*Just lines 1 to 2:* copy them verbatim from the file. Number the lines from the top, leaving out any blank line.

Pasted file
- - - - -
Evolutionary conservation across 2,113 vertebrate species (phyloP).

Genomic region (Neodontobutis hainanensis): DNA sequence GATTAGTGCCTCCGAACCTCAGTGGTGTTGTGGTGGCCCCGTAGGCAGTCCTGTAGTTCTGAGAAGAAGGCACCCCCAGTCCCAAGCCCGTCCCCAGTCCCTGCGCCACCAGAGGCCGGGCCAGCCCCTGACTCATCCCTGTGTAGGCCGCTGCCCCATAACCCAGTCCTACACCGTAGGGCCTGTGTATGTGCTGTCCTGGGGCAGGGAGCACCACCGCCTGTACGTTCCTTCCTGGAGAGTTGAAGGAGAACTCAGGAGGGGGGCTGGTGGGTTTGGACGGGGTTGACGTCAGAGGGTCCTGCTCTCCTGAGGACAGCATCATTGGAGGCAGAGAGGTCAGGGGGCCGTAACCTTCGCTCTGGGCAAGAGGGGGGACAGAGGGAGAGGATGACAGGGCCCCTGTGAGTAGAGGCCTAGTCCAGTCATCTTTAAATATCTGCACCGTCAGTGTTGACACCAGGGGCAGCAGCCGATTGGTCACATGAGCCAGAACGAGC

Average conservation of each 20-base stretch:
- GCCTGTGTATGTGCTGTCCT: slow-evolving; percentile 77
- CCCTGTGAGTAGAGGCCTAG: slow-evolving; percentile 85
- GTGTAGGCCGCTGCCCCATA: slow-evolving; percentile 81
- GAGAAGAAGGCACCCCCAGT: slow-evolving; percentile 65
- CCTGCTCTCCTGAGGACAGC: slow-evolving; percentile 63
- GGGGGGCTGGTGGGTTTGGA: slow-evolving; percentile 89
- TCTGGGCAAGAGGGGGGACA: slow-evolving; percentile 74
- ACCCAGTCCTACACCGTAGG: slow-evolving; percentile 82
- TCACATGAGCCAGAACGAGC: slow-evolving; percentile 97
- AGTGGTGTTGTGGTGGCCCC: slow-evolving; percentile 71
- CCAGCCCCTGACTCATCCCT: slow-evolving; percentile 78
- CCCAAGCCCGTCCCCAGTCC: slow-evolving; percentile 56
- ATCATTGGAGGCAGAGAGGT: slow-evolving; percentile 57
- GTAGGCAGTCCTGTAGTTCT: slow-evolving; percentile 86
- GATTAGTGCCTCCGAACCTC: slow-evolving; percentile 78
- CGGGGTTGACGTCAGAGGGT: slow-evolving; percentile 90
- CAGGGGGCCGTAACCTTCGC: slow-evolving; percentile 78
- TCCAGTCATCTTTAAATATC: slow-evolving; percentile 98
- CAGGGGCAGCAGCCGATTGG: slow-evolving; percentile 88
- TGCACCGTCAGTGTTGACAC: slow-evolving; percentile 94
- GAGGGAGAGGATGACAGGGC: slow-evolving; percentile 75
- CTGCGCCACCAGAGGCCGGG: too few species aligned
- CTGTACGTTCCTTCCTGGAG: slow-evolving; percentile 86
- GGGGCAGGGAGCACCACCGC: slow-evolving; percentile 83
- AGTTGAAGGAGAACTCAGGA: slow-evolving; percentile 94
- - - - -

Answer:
Evolutionary conservation across 2,113 vertebrate species (phyloP).

Genomic region (Neodontobutis hainanensis): DNA sequence GATTAGTGCCTCCGAACCTCAGTGGTGTTGTGGTGGCCCCGTAGGCAGTCCTGTAGTTCTGAGAAGAAGGCACCCCCAGTCCCAAGCCCGTCCCCAGTCCCTGCGCCACCAGAGGCCGGGCCAGCCCCTGACTCATCCCTGTGTAGGCCGCTGCCCCATAACCCAGTCCTACACCGTAGGGCCTGTGTATGTGCTGTCCTGGGGCAGGGAGCACCACCGCCTGTACGTTCCTTCCTGGAGAGTTGAAGGAGAACTCAGGAGGGGGGCTGGTGGGTTTGGACGGGGTTGACGTCAGAGGGTCCTGCTCTCCTGAGGACAGCATCATTGGAGGCAGAGAGGTCAGGGGGCCGTAACCTTCGCTCTGGGCAAGAGGGGGGACAGAGGGAGAGGATGACAGGGCCCCTGTGAGTAGAGGCCTAGTCCAGTCATCTTTAAATATCTGCACCGTCAGTGTTGACACCAGGGGCAGCAGCCGATTGGTCACATGAGCCAGAACGAGC